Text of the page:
Home Policy positions CNWC Policy position on the electrification of transportation

CNWC Policy position on the electrification of transportation


GASOLINE POWERED PERSONAL MOTOR TRANSPORT is among the largest energy use categories of greenhouse gas (GHG) emissions in Canada. De-carbonizing this activity requires electrifying it. At the current usage level, this would require upward of 12,000 megawatts of new non-emitting electricity generating capacity across the country. This has the potential to eliminate some 85
million tons of GHGs annually from Canada’s national inventory. Electrifying all road and rail transport could eliminate a further 60 million tons.

The CNWC supports the current governmental support for electric transport infrastructure, though with some shift in focus. While direct subsidies to consumers for vehicle purchases and to automakers for component manufacturing may serve a useful purpose, the current limitations of electric grids represent serious bottlenecks that impede consumer uptake of electric transport technology. The above-mentioned new generation capacity required to electrify just gasoline-powered transport entails major additional quantities of power at the local level. Moving this amount of power to end users at the right time will require significant additions of capital equipment to urban grids. Timely delivery of such vast quantities will require careful forethought and holistic, integrated planning on the part of all players in the grid: regulators, generation, transmission, and local distribution.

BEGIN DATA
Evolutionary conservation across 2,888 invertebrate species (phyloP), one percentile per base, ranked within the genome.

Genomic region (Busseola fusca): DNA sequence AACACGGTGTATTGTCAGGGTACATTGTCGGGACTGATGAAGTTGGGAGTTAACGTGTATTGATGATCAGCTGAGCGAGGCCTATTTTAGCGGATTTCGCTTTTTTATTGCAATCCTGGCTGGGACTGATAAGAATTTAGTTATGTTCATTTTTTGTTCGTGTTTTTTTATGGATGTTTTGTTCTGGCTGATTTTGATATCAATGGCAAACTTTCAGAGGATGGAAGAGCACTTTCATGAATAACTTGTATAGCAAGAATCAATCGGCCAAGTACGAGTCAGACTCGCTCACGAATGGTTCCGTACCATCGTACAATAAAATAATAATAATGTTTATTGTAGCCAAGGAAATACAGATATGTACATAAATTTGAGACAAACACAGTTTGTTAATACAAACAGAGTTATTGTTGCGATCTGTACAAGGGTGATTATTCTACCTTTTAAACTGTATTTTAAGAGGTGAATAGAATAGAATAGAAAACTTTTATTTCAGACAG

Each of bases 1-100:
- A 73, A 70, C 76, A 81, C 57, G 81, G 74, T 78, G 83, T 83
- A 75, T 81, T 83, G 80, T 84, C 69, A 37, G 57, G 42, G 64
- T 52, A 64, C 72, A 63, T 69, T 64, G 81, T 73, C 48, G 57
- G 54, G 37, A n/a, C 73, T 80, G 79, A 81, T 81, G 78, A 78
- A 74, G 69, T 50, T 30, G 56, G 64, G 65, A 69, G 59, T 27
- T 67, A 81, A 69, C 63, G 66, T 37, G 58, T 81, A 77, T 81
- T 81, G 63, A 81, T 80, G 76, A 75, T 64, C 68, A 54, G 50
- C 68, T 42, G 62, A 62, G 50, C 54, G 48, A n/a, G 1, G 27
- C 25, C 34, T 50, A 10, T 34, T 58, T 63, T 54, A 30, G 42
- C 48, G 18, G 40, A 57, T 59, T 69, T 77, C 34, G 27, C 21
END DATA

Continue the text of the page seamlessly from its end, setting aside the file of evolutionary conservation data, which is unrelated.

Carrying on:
Urban grids, in short, will require significant expansion in their capacity to distribute power—their duties will expand to “fuelling” motor vehicle fleets that currently collectively consume hundreds of Terawatt-hours of energy each year.

Federal and provincial subsidies should be targeted at least in part to addressing the financial and technological implications of this. Major electrification projects and efforts with immediate payoffs in economic stimulus, pollution emissions reduction, and general quality of life should include:

1. Electrifying, by overhead wire, most of Metrolinx’s GO Train lines in the Greater Toronto and Hamilton area. This should occur in tandem with electrification of the freight rail system in the GTHA, since Canada’s Class freight rail carriers own significant parts of the GO system.

2. Expanding charging infrastructure, focusing on high capacity installations for commercial and public transit vehicle fleets; making these multiple fast-chargers available to personal vehicles.

3. Building new zero-emitting generation capacity…

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